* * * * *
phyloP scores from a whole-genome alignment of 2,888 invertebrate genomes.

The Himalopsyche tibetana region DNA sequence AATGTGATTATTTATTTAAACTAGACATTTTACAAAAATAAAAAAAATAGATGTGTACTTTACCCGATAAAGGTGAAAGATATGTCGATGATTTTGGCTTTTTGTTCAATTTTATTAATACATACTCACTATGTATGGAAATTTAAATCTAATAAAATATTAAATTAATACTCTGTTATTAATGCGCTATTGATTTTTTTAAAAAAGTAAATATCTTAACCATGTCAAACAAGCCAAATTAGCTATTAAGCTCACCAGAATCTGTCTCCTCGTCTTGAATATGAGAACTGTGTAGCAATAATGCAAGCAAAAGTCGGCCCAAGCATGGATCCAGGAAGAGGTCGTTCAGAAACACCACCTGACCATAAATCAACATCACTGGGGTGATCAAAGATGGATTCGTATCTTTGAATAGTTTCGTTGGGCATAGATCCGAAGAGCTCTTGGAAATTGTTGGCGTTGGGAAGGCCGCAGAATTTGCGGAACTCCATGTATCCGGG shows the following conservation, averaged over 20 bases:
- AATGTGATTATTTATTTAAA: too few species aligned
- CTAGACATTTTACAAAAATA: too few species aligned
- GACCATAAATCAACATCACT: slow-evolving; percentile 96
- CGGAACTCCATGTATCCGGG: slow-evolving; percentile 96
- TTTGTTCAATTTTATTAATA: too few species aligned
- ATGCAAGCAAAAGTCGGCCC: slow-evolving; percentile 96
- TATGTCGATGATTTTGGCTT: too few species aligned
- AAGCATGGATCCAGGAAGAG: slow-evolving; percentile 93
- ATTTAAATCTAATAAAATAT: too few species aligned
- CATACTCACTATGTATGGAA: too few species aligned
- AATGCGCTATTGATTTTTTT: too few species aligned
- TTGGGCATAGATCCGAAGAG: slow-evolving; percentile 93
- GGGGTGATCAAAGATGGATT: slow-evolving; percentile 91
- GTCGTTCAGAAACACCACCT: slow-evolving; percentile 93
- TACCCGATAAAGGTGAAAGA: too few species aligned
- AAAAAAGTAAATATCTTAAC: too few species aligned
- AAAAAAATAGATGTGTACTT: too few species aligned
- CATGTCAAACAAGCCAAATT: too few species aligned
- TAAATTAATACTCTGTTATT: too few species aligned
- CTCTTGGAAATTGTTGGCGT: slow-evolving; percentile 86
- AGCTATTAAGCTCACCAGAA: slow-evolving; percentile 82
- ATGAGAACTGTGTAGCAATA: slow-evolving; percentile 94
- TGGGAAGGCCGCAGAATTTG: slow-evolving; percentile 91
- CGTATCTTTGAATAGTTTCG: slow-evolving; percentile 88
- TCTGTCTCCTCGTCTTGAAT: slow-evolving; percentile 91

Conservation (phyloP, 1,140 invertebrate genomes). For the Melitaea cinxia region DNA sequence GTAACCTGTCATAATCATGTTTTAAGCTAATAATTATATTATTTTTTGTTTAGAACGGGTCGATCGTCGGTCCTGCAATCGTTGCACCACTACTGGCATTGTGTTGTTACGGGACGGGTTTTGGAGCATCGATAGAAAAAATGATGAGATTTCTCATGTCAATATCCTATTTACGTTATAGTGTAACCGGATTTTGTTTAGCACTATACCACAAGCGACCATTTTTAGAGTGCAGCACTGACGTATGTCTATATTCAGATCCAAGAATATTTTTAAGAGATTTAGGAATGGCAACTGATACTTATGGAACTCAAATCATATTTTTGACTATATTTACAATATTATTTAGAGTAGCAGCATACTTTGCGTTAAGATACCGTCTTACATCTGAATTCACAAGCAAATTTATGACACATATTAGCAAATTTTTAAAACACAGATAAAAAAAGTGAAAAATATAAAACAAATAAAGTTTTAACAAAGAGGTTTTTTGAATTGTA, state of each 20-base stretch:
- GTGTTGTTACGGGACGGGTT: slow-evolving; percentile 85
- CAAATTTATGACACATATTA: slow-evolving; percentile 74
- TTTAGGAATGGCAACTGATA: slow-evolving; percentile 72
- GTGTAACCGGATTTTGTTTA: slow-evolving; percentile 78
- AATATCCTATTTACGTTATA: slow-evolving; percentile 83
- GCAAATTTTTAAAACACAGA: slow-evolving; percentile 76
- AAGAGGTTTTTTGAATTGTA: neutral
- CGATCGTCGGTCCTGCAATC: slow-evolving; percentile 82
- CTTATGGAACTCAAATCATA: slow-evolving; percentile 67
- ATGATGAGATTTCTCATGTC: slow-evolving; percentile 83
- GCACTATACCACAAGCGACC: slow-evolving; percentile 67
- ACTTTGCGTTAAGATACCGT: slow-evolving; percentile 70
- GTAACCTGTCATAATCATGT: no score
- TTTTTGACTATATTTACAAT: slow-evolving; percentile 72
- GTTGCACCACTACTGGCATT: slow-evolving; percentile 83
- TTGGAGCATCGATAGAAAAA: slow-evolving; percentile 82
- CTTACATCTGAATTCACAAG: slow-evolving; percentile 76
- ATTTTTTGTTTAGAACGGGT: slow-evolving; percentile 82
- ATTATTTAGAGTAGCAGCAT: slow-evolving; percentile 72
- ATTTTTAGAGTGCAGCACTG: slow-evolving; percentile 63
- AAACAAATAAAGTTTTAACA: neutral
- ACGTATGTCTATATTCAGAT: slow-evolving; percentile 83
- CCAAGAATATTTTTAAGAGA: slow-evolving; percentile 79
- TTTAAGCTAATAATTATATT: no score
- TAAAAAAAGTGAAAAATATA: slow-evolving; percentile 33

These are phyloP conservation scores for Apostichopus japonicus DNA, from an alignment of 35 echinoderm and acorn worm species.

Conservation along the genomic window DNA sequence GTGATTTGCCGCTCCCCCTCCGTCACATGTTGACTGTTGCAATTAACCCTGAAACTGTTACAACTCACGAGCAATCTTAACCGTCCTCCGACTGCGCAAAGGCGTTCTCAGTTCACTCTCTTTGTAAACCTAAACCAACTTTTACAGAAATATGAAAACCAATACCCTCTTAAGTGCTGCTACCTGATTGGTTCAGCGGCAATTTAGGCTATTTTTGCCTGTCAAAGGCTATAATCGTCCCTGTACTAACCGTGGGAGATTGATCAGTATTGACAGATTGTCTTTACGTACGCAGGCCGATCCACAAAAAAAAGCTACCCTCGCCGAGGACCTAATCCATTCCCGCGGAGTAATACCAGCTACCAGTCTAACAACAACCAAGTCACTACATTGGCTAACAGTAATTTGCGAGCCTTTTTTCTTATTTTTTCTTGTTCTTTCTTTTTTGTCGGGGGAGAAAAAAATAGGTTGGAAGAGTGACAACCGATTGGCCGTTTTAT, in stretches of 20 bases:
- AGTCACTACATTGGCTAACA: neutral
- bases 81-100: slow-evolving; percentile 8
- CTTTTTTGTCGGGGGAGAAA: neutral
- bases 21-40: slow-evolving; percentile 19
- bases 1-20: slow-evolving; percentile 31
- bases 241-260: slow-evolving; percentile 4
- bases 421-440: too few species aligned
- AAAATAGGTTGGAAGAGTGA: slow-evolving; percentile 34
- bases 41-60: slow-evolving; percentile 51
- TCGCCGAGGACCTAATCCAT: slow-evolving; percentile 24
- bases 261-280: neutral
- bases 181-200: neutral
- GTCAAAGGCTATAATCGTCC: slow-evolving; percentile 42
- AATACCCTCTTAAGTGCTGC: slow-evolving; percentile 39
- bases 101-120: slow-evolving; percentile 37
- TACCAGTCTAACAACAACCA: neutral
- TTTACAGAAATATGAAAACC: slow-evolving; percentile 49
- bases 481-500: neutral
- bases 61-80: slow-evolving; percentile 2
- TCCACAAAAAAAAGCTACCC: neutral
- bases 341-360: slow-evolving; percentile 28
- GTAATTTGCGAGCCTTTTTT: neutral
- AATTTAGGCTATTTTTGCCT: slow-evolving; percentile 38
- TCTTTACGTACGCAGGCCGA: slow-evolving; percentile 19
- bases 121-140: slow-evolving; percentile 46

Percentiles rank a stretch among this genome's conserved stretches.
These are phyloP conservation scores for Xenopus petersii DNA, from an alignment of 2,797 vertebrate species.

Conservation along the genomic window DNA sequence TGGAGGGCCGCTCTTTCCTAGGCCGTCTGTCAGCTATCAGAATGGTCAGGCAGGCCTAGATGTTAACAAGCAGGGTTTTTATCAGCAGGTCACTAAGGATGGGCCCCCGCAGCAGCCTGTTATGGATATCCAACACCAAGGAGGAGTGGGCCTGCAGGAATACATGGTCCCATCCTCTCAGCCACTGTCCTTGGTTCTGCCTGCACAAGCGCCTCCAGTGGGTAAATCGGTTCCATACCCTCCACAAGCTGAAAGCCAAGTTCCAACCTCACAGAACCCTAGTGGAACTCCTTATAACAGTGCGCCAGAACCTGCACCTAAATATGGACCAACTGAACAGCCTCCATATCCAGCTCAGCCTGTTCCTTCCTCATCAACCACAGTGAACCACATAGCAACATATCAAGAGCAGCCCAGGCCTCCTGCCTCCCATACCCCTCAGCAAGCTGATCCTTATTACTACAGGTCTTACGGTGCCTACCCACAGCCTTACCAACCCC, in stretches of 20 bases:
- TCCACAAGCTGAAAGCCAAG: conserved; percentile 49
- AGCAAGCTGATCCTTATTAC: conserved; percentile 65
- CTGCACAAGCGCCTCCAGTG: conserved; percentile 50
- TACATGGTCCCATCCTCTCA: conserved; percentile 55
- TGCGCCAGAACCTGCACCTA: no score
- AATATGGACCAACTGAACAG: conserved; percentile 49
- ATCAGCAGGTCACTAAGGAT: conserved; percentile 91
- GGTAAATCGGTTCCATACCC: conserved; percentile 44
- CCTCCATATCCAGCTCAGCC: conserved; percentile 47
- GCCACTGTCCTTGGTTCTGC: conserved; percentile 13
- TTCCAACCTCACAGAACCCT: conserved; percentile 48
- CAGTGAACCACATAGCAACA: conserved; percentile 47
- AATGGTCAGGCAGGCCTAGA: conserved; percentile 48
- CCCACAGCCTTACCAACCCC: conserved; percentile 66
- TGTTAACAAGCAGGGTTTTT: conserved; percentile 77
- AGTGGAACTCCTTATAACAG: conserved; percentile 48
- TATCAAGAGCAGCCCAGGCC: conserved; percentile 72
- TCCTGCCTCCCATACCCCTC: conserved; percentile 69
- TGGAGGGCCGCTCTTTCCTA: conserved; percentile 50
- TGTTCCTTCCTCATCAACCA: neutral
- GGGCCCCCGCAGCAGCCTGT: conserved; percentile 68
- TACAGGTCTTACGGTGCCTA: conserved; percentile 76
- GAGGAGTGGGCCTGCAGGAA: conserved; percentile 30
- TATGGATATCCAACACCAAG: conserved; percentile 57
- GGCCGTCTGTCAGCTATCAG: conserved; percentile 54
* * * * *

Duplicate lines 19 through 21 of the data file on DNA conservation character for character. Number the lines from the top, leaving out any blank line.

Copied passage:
- AAAAAAATAGATGTGTACTT: too few species aligned
- CATGTCAAACAAGCCAAATT: too few species aligned
- TAAATTAATACTCTGTTATT: too few species aligned